February 20, 2020

William L. Coker, Jr, MD, Leslie R. Coker, MD

Associates in Dermatology, Inc.

Forty-six years ago, a dermatology practice was established on the Virginia Peninsula by Dr. William L. Coker, Jr.  He hadn’t planned to be a dermatologist, nor even a physician – he just wanted a career that would take him far away from the South Carolina tobacco farm on which he grew up.  “My dad was also a school teacher, but I didn’t want to do that either,” Dr. Coker says.  “I knew doctors were held in high esteem, so I thought I’d become a dentist.”  When his father developed rheumatoid arthritis, he reckoned that inheriting the condition would bode badly for a dentist, so he went to medical school.  His plan was to become a family doctor in a small town in South Carolina.  But, as he says today, “Plans go astray.”

‘Astray’ for Dr. Coker meant being drafted during his internship and deferred under the Berry Plan.  “I joined the Navy, and they asked me if I was interested in submarines,” he remembers, “so I said yes, thinking they’d send me information.  Instead, they sent me a notice to report to sub school.”

Two important things happened to Dr. Coker during this time: he met his future wife, the renowned artist Gloria Coker, and he worked in a dermatology clinic.  “I’d had no dermatology rotation in med school,” he says, “and figured I’d need it to be a good family doctor.  The dermatologist I worked with on the Base made it interesting and fun, and I knew that’s what I wanted to do.”   After two years in dermatology at Baylor and one at Duke, he and his wife settled on Hampton Roads as their home.  “It was a compromise,” Dr. Coker explains:  “She was from Connecticut and I didn’t want to live there; and I was from South Carolina, and she didn’t want to live there.  Hampton Roads was our happy medium.”

Dr. William Coker opened his first practice in 1970.

Coker2That same year, Leslie Robin Coker was born.  Growing up, she watched her father with his patients, sometimes accompanying him on after-hours calls.  “He never grumbled about long days, or even about taking calls for other dermatologists,” she remembers.  “It was always obvious that he loved his work, and even more obvious that he cared about his patients.”

She thought off and on about becoming a physician, but that decision was confirmed when she was 16. “I got a speeding ticket,” she says.  “My court appointed community service was working in the emergency department at Riverside Hospital.  I was struck by the compassion of the doctors working there, and even more drawn to medicine.  I didn’t know what specialty I wanted to pursue, but I knew I wanted to become a doctor.”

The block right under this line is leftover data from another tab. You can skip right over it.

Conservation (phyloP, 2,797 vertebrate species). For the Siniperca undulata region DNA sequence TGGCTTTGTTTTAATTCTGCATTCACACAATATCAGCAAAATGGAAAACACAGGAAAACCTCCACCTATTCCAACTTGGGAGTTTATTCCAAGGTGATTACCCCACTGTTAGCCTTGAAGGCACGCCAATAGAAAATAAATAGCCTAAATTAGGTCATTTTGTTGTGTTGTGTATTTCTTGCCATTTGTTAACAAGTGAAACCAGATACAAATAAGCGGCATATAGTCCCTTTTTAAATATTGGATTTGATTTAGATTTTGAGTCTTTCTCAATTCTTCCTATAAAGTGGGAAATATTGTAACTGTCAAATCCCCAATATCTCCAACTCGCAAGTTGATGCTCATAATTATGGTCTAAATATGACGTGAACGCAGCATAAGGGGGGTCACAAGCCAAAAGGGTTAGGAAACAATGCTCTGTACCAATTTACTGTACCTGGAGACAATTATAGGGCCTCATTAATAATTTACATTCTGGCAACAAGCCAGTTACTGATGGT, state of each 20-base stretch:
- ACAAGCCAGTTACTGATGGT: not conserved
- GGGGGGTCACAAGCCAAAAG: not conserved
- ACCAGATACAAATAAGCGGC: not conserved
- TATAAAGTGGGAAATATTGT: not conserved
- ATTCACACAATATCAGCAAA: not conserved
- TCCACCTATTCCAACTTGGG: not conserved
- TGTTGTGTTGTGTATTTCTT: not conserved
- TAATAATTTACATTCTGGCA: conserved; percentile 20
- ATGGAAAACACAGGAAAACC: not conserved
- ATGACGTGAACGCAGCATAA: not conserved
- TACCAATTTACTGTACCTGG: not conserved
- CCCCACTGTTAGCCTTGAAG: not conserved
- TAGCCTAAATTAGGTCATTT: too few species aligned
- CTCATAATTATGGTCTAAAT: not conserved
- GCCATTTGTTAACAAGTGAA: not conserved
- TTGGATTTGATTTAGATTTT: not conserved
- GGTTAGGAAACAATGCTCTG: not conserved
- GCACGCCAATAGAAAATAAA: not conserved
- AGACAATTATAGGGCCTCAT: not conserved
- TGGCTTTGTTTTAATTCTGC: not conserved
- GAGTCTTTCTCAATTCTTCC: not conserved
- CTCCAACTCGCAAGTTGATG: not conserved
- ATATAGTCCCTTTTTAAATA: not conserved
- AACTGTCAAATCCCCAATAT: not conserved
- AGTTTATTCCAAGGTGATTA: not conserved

It wasn’t until medical school that Dr. Leslie Coker – Lee to her friends and family – chose dermatology as her specialty.  “I considered general surgery and even OB, but I wanted to be able to balance my career with family,” she recalls.  “It was in my third year, after rotations in many other specialties, that I came to the realization that dermatology was where I belonged. I’m very visually oriented (a gift from her mother) and dexterous.  It was a good fit from the start, and it allowed me to have a family as well as a career.”

When Dr. Lee Coker went into practice with her father, she discovered what he had known along: in dermatology, your patients become like family.  “It sounds corny,” Dr. Luke Coker says, “but after 46 years, it still doesn’t feel like going to work.  My patients have become my dear friends.  And I’ve had some of them for all of my 46 years.  We’ve matured together.”

Dr. Lee Coker is already experiencing that sense of family, both with some of her father’s long-standing patients as well as her own.

Both Drs. Coker are enthusiastic about the advances they’ve seen in dermatology over the years – 46 for him and 13 for her.  Dr. Luke Coker still recalls the excitement that accompanied the discovery of Accutane, which made such a huge difference in managing patients with severe acne.  “There are so many better ways to treat skin problems today – things like biologics and the medications to treat psoriasis,” he says.  “The technology is expensive, but it has helped our patients so much.”

They’re both concerned about the prevalence of melanoma, which has been rising for the last 30 years.  The American Cancer Society estimates that about 76,380 new melanomas will be diagnosed in 2016 in the US, and about 10,130 will die of the disease this year.  “It’s not just the sun worshipers who flock to our beaches,” Dr. Lee Coker says.  “Melanoma sufferers include farmers, golfers, boaters, commercial fishermen – anyone who spends time in the sun without adequate protection.”  She is hopeful that some of the advances being made in immunologic drugs to treat melanoma can be built upon to develop even more effective treatments – including vaccines to treat melanoma, which are currently being studied in clinical trials.

“I can’t say enough good things about my dad, both as a father and as a physician,” Dr. Lee Coker emphasizes.  “The reason I’m as good as I am is because of him.  He taught me what they don’t teach in medical school: how to treat the staff, how to deal with colleagues and especially, how to not just treat patients, but how to care for them.  I try to emulate what I see in him.”